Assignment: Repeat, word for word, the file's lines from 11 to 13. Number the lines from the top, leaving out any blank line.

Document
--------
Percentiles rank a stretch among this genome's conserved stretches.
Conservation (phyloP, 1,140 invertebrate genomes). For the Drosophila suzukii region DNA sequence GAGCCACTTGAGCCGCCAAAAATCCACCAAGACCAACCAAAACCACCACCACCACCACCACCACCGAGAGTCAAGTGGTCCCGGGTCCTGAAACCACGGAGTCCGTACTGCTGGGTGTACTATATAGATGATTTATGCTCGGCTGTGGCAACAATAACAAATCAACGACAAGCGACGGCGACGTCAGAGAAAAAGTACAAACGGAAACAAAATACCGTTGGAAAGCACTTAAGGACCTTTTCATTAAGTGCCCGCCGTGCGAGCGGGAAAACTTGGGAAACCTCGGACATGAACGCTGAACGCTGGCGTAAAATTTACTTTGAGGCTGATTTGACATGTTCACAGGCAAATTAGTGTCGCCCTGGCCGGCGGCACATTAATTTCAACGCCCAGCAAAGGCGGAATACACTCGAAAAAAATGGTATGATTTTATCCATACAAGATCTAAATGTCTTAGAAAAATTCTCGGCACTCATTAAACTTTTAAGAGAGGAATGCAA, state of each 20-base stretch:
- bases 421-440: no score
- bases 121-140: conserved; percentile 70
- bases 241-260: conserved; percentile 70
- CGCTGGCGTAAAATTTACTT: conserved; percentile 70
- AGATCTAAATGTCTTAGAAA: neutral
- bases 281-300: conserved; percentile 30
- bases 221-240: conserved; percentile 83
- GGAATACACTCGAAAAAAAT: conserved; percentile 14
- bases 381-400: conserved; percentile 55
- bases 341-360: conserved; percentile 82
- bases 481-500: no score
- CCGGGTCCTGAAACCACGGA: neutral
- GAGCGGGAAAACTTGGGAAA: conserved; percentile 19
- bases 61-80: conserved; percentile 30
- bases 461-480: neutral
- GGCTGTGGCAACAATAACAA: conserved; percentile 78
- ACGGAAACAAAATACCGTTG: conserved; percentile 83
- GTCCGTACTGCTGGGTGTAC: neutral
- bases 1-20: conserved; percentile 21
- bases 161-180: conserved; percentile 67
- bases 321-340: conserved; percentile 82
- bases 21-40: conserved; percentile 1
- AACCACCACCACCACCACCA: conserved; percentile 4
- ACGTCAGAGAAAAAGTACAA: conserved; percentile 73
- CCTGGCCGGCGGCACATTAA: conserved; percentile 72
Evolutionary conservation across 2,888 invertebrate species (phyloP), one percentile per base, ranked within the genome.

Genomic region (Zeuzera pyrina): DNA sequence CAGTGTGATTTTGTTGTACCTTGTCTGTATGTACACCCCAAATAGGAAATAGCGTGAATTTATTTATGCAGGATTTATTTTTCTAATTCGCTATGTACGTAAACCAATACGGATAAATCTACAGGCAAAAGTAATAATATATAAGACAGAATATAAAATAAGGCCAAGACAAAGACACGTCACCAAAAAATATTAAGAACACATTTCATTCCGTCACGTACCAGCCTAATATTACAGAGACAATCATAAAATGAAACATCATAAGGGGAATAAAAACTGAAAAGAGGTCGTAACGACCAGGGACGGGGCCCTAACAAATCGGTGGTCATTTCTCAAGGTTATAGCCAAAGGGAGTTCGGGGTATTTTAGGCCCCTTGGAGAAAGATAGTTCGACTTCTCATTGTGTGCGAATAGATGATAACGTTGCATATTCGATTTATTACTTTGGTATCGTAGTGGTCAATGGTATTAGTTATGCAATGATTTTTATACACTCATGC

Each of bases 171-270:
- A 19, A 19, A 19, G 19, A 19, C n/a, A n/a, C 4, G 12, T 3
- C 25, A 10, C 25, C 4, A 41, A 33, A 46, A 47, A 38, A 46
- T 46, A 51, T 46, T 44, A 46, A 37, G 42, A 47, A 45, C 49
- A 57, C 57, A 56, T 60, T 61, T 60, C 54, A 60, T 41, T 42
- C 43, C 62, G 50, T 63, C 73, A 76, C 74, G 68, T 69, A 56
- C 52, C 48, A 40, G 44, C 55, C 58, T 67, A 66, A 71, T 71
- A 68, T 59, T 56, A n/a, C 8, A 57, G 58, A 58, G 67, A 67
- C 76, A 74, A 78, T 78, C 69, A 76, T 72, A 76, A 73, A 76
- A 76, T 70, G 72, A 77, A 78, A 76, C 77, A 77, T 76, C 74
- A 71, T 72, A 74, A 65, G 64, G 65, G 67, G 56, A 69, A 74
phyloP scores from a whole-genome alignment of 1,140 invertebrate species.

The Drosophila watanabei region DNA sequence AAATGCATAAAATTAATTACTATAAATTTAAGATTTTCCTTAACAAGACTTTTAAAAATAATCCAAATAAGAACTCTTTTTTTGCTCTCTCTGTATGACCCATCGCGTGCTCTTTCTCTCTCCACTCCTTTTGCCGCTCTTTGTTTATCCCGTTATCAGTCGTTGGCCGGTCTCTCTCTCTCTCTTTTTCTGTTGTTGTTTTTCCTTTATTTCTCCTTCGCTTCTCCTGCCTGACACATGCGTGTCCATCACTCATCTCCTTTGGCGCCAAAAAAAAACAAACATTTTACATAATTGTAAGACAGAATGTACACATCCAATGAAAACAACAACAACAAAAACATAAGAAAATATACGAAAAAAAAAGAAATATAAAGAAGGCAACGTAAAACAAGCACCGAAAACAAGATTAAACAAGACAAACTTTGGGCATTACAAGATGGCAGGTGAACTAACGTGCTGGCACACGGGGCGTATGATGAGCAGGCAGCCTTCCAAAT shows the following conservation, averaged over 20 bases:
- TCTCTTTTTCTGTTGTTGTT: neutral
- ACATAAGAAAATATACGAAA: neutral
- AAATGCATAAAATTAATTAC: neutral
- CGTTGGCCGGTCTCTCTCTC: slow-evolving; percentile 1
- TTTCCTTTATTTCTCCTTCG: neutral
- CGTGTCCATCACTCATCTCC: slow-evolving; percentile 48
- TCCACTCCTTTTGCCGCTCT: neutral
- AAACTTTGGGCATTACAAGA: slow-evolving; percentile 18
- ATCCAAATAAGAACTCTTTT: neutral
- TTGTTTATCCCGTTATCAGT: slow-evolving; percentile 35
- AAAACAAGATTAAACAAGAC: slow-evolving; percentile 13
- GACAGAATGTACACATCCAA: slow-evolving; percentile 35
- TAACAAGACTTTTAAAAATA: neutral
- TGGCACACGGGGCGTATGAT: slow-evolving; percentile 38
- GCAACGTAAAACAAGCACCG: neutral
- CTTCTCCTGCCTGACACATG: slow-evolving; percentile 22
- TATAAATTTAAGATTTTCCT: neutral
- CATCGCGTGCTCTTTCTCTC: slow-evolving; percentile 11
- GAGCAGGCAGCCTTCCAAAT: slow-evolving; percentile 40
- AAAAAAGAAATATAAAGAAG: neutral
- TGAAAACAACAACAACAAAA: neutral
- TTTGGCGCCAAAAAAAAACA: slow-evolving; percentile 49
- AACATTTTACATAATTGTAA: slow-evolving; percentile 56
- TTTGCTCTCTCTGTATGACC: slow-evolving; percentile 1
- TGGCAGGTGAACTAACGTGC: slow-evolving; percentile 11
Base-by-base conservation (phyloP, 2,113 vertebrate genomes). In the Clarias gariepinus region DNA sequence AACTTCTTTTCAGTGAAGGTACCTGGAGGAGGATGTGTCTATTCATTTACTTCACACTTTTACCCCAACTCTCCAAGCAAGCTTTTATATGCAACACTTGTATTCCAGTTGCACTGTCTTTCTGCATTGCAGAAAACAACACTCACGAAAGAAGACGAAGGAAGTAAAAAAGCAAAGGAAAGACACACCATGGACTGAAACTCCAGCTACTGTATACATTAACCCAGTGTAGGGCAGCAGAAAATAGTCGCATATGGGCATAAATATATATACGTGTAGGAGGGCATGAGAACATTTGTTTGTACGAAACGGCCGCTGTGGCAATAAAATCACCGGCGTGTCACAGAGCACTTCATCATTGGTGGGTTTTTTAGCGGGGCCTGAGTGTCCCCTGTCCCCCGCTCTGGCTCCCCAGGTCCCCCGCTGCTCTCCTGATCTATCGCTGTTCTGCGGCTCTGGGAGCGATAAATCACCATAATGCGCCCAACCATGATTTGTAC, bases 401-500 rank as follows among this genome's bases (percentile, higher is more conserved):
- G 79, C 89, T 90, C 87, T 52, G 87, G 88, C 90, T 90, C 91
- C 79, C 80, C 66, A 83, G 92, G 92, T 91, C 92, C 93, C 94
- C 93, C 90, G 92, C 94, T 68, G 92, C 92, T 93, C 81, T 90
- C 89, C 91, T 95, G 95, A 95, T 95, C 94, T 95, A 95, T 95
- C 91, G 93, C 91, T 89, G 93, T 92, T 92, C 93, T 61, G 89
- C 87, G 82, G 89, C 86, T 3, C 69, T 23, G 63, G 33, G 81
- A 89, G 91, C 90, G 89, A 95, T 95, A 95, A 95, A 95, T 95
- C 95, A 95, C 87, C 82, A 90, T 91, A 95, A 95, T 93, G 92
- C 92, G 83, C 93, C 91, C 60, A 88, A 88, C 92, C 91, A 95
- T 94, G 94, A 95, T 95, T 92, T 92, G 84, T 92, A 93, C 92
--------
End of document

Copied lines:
- bases 381-400: conserved; percentile 55
- bases 341-360: conserved; percentile 82
- bases 481-500: no score